Re: unwind_init() takes 100 ms

From: Josh Poimboeuf
Date: Mon Oct 08 2018 - 13:34:23 EST

On Mon, Oct 08, 2018 at 11:52:46AM +0200, Paul Menzel wrote:
> Dear Josh, dear Linux folks,
> Trying to decrease the boot time of the 64-bit Linux kernel (Linux 4.19-rc7
> (0238df64)) on a Asus F2A85-M PRO with an AMD processor, I noticed
> `unwind_init()` called from `setup_arch()` `arch/x86/kernel/setup.c` takes
> over 100 ms to initialize according to Linux time stamps (which are present
> for early boot now).
> ```
> [â]
> [ 0.047650] ACPI: HPET id: 0x10228210 base: 0xfed00000
> [ 0.047653] smpboot: Allowing 4 CPUs, 2 hotplug CPUs
> [ 0.047670] [mem 0x8f000000-0xfebfffff] available for PCI devices
> [ 0.047672] clocksource: refined-jiffies: mask: 0xffffffff max_cycles:
> 0xffffffff, max_idle_ns: 1910969940391419 ns
> [ 0.151426] setup_percpu: NR_CPUS:64 nr_cpumask_bits:64 nr_cpu_ids:4
> nr_node_ids:1
> [ 0.151892] percpu: Embedded 44 pages/cpu @(____ptrval____) s142552 r8192
> d29480 u524288
> [â]
> ```
> Thatâs a third of the time to get to unpacking the initramfs.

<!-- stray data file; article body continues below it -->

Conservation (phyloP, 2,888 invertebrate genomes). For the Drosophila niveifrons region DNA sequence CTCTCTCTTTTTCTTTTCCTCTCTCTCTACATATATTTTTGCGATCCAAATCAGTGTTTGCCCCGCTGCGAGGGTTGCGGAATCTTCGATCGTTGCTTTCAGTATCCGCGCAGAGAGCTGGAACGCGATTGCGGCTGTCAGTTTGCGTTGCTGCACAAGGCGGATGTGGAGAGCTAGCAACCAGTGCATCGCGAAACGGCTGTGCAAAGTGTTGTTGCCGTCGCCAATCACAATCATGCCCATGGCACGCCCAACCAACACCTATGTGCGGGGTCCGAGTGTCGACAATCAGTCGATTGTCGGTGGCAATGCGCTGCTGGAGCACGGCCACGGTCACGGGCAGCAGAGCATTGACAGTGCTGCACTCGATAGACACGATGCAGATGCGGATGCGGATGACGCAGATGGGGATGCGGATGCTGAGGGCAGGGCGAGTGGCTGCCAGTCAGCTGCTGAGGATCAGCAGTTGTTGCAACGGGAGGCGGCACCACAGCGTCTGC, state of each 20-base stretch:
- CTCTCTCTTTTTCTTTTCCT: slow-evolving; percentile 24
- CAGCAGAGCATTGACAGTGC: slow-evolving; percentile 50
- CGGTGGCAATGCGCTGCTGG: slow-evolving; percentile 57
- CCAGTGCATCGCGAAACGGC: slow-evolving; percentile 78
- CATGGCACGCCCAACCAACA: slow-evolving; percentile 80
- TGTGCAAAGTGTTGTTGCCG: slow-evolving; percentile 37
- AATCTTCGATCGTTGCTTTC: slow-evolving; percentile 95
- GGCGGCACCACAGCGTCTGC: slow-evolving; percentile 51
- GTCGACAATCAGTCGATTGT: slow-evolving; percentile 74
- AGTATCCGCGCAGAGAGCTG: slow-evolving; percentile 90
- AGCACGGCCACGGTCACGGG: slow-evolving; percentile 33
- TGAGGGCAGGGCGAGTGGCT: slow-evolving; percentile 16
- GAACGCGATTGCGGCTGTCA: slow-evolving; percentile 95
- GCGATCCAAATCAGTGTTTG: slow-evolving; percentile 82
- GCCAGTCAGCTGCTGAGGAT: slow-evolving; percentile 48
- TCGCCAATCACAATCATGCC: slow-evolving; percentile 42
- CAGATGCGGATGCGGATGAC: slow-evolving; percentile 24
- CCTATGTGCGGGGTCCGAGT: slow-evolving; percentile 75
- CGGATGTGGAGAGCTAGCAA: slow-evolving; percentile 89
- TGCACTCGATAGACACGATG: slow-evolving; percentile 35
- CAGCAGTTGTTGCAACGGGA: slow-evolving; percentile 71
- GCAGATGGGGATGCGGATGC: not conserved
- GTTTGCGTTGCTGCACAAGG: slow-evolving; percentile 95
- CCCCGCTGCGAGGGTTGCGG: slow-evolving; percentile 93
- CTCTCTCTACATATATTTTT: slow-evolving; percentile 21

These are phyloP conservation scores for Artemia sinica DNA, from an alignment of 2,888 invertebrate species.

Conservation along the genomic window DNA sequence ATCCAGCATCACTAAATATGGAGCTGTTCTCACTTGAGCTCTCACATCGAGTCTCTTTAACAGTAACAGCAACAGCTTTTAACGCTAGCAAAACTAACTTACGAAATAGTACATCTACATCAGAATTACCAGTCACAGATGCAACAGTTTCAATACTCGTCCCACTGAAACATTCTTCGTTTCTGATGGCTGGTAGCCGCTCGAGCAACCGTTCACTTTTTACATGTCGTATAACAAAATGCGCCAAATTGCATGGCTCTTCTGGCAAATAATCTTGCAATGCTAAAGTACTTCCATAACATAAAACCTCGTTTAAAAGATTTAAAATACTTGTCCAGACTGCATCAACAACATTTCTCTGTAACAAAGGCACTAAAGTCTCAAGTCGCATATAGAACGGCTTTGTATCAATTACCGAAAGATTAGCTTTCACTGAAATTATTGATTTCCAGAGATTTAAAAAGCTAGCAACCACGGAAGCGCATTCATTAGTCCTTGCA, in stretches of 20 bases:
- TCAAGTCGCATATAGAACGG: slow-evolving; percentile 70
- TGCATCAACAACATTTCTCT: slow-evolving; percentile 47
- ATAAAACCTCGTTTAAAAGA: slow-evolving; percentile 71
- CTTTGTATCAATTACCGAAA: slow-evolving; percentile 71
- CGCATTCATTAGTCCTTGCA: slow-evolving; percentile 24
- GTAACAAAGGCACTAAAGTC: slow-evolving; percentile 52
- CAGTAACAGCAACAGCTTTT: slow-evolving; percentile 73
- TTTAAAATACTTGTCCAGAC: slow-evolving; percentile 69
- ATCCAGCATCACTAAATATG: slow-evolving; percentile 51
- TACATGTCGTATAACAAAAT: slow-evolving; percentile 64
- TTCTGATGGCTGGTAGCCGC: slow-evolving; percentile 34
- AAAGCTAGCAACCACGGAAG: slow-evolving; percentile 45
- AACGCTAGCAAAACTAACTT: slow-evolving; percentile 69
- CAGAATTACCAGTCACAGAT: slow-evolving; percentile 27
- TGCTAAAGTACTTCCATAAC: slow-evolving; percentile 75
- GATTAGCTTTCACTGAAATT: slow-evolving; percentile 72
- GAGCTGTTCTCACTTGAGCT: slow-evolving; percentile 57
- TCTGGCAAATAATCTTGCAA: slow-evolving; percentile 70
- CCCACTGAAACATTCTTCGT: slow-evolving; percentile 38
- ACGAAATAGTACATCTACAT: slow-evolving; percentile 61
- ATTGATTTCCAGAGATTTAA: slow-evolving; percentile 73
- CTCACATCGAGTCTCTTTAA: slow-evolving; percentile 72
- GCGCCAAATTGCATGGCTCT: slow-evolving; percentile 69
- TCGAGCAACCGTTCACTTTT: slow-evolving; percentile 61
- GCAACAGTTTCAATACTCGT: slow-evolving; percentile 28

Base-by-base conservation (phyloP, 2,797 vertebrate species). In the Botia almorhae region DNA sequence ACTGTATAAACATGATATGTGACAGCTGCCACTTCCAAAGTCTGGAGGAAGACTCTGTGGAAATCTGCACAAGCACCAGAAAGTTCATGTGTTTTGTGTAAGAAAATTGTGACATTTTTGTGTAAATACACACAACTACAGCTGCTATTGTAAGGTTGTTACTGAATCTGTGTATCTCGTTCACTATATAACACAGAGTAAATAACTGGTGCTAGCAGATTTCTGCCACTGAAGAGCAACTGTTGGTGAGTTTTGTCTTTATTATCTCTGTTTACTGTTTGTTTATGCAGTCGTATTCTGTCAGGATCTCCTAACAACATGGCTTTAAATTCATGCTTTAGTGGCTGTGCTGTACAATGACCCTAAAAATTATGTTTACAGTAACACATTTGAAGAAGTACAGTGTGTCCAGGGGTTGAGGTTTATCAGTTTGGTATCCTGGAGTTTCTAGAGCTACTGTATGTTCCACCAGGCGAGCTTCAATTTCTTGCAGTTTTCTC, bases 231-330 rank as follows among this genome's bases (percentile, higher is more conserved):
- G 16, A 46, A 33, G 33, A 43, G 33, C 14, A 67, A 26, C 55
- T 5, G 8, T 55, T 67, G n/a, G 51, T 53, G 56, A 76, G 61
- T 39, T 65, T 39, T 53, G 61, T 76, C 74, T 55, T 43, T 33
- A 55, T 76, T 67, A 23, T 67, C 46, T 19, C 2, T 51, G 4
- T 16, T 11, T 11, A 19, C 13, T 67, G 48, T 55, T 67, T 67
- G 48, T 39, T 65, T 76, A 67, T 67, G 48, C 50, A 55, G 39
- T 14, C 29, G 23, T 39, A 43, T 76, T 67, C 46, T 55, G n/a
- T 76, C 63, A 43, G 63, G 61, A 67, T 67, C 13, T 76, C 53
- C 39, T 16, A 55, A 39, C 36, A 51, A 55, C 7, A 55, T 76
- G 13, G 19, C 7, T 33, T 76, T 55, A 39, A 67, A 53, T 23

> Therefore, I have several questions.
> 1. Can you reproduce that on your systems?

I haven't tried to reproduce, but it wouldn't surprise me because it
sorts the big ORC table during boot.

> 2. Can this be decreased or moved out of the âhot pathâ?

It would be better to sort it at build time, but I haven't had a chance
to implement that yet. I'll try to get to it one of these days...

> 3. If not, how can this be disabled? I was unable to do so in the
> configuration menu. I could always select an unwinder under *Kernel
> hacking*, and was not able to disable it.

If you select CONFIG_UNWINDER_FRAME_POINTER, the boot time penalty
should go away.

Or do CONFIG_EXPERT and CONFIG_UNWINDER_GUESS if you don't want the
general slowdown caused by frame pointers.

> 4. Would a command line parameter be reasonable `disable_unwind`, so people
> could decrease their boot time with distribution kernels, and easily turn it
> back on, when they need a stacktrace without having to rebuild the Linux
> kernel?

I think a boot cmdline option to disable ORC would be ok. However,
disabling ORC would need to fall back to the "guess" unwinder.
Otherwise it would make debugging impossible. That shouldn't be too
hard, but it would require restructuring the code a bit.

I'm not sure about a runtime toggle though. It might be racy and I'd
rather avoid that completely, unless there's a solid justification for